Bill Frey of the Brookings Institution is arguably the leading demographer in the U.S.
Since population and demographic trends are often glacial, when he thinks What the Future, he’s thinking about the past. Because after the pandemic, the trends that we had been seeing will likely be the trends we start seeing again.
Matt Carmichael: Where was the U.S. population living pre-COVID-19 in terms of urban, rural and suburban geography, et cetera?
Bill Frey: For the first part of the 2000s, we had an unusually high level of growth for cities. Some of that had to do with the Great Recession and young people who had put off getting jobs, buying homes, getting married and all of that stuff. They often wound up in cities. There were a couple of unusual years where the hundred largest metropolitan areas or cities were growing faster than the suburbs. It was probably the first time since they invented the car, and there were all these stories about cities “coming back.” But as the economy picked up again, that changed. As the economy picked up in the 2010s, there was more suburbanization, there was more movement to the Sunbelt or the middle parts of the country.
Carmichael: Has the pandemic accelerated that change?
Frey: I must get a call a week about, “Is New York ever going to come back?” To the extent there have been those moves, I think a lot of them have been temporary. Then there’s also the kind of discussion about if people will ever go back to work in the office. It’s too soon to tell. I think in another year or two, when the vaccine comes out and people adjust, we’ll probably go back to similar migration patterns and population shifts. It may be that young people then will go back to cities and stay there for a while until things get better for them economically.
Carmichael: In terms of migration, before the pandemic started, we had hit historical lows. Why?
Frey: It’s a long-term pattern. In the postwar period, almost a fifth of the population moved every year. Most were local moves within counties. They were based on housing and family considerations. People move longer distances to get jobs. In the 1950s and ’60s, you had a much younger population; younger people move more than older people. There were usually a lot more renters and homeowners, and renters tend to move more than homeowners. Long-distance mobility decreased since the Great Recession due to the drying up of jobs. Economists say that there’s been more homogeneity among job markets over time, but I chalk it up at least recently to younger people still putting off major life decisions, even as the economy improved.
Carmichael: The lack of mobility seems counterintuitive. As you said, the job market is becoming more homogenous in terms of jobs being less clustered. Remote work is a greater part of the workforce. You would think that people could move more and make those choices based on the livability or the affordability of a city. But I guess we haven’t really seen that in the data.
Frey: Again, it’s the difference between long-distance and short-distance moves and the fact that you have more families that have more workers in them. That means that all of them would have to get new jobs. If you moved somewhere else back in the 1950s, it usually was only a male breadwinner.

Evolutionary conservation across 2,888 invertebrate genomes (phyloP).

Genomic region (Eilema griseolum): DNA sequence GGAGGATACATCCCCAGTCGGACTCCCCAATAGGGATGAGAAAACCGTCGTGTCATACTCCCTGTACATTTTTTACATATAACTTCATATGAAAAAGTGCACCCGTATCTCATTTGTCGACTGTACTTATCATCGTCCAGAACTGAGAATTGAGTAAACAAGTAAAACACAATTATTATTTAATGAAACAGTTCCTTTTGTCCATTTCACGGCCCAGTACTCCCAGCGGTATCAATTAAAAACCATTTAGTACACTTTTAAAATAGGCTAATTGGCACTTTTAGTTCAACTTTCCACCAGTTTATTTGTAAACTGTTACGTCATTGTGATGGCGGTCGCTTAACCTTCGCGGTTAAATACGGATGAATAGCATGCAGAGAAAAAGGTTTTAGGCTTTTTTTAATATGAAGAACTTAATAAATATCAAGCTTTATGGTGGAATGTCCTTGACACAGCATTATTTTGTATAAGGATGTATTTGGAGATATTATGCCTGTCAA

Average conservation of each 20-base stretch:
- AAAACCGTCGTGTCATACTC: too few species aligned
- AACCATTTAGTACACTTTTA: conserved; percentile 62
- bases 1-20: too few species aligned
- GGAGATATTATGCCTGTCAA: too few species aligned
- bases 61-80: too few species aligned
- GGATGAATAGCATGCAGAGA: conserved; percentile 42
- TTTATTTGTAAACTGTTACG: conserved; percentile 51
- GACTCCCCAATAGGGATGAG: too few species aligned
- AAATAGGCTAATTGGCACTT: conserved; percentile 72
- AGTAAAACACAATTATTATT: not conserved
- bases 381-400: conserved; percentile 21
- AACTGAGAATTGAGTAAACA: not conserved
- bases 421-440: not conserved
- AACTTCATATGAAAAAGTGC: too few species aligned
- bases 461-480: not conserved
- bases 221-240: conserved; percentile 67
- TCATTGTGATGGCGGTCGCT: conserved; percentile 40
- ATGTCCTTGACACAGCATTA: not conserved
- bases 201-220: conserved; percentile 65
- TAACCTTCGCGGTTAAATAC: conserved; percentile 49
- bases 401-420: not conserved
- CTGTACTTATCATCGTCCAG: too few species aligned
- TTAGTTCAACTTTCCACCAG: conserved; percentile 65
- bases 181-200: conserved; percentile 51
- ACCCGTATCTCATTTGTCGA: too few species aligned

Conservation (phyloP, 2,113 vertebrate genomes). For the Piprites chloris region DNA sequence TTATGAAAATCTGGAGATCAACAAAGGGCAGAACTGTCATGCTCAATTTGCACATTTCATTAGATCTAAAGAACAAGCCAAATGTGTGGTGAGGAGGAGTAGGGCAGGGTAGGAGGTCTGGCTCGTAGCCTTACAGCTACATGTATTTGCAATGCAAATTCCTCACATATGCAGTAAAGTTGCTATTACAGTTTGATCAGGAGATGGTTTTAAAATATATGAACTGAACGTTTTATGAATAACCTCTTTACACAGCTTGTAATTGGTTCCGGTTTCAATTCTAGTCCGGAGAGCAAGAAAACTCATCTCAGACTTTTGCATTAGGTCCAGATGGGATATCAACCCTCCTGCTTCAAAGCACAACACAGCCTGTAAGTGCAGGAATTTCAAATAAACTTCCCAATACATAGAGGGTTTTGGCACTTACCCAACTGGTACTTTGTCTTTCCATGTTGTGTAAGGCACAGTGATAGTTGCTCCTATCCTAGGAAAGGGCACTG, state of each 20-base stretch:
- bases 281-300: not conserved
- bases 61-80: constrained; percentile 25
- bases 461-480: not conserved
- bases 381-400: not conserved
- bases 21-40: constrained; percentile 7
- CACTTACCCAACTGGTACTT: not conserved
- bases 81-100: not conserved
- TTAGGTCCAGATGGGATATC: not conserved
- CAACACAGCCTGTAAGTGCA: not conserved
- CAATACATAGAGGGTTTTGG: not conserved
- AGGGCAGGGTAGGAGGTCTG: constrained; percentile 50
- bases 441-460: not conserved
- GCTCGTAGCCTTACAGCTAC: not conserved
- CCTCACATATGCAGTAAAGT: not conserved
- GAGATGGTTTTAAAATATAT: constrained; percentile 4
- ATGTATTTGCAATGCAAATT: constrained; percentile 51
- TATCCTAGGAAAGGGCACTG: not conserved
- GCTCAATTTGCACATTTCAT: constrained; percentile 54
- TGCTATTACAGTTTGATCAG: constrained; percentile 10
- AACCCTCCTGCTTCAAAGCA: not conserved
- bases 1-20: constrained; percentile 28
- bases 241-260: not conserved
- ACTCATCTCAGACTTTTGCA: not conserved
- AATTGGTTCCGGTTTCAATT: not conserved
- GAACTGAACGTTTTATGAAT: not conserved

Carmichael: In terms of the Millennials and the iGen coming in behind them, how much do you think their differences are generational and how much of that was life stage?
Frey: I think they’ve been under unusual circumstances. The first Millennial turned age 27 in the year 2007 at the beginning of the recession. The U.S. didn’t really start to straighten out economically for maybe another eight or nine years. It put them behind the eight ball. The iGen now have to cope with another set of issues. Every 10 years, whatever young generation is coming through at that time keeps getting hit by these different, bad, but equally catastrophic circumstances.
Carmichael: What will you look for in the data as it comes out the next year, two years, five years?
Frey: I’ll be looking at the population estimates at the county and metropolitan levels. Is there an accentuated movement away from some of these cities that have been suggested by these sorts of other data sources, like real estate people and moving companies and so forth? The other aspect of this is immigration. A lot of places such as big metropolitan areas like New York or Los Angeles aren’t growing as much anymore because we’ve had immigration restrictions and then the pandemic on top of that.
Carmichael: Do you think we’ll go back to the baseline trends we’ve been seeing, or do you think there’s potential for some lasting change?
Frey: I tend to be on the side that we’re going to go back to more where we’ve been before. There could be considerably more people working from home than we’ve known in the past, so that might change some migration patterns over time. I’m not of the school that big cities are going to be wanting for populations. Big cities that have been attractive before will come to be attractive again. It’s hard to know what’s going to go on in rural areas. People have been leaving the rural areas pretty much for the last two decades. Big parts of the Great Plains are not going to do any better in the future than they’ve done in the past.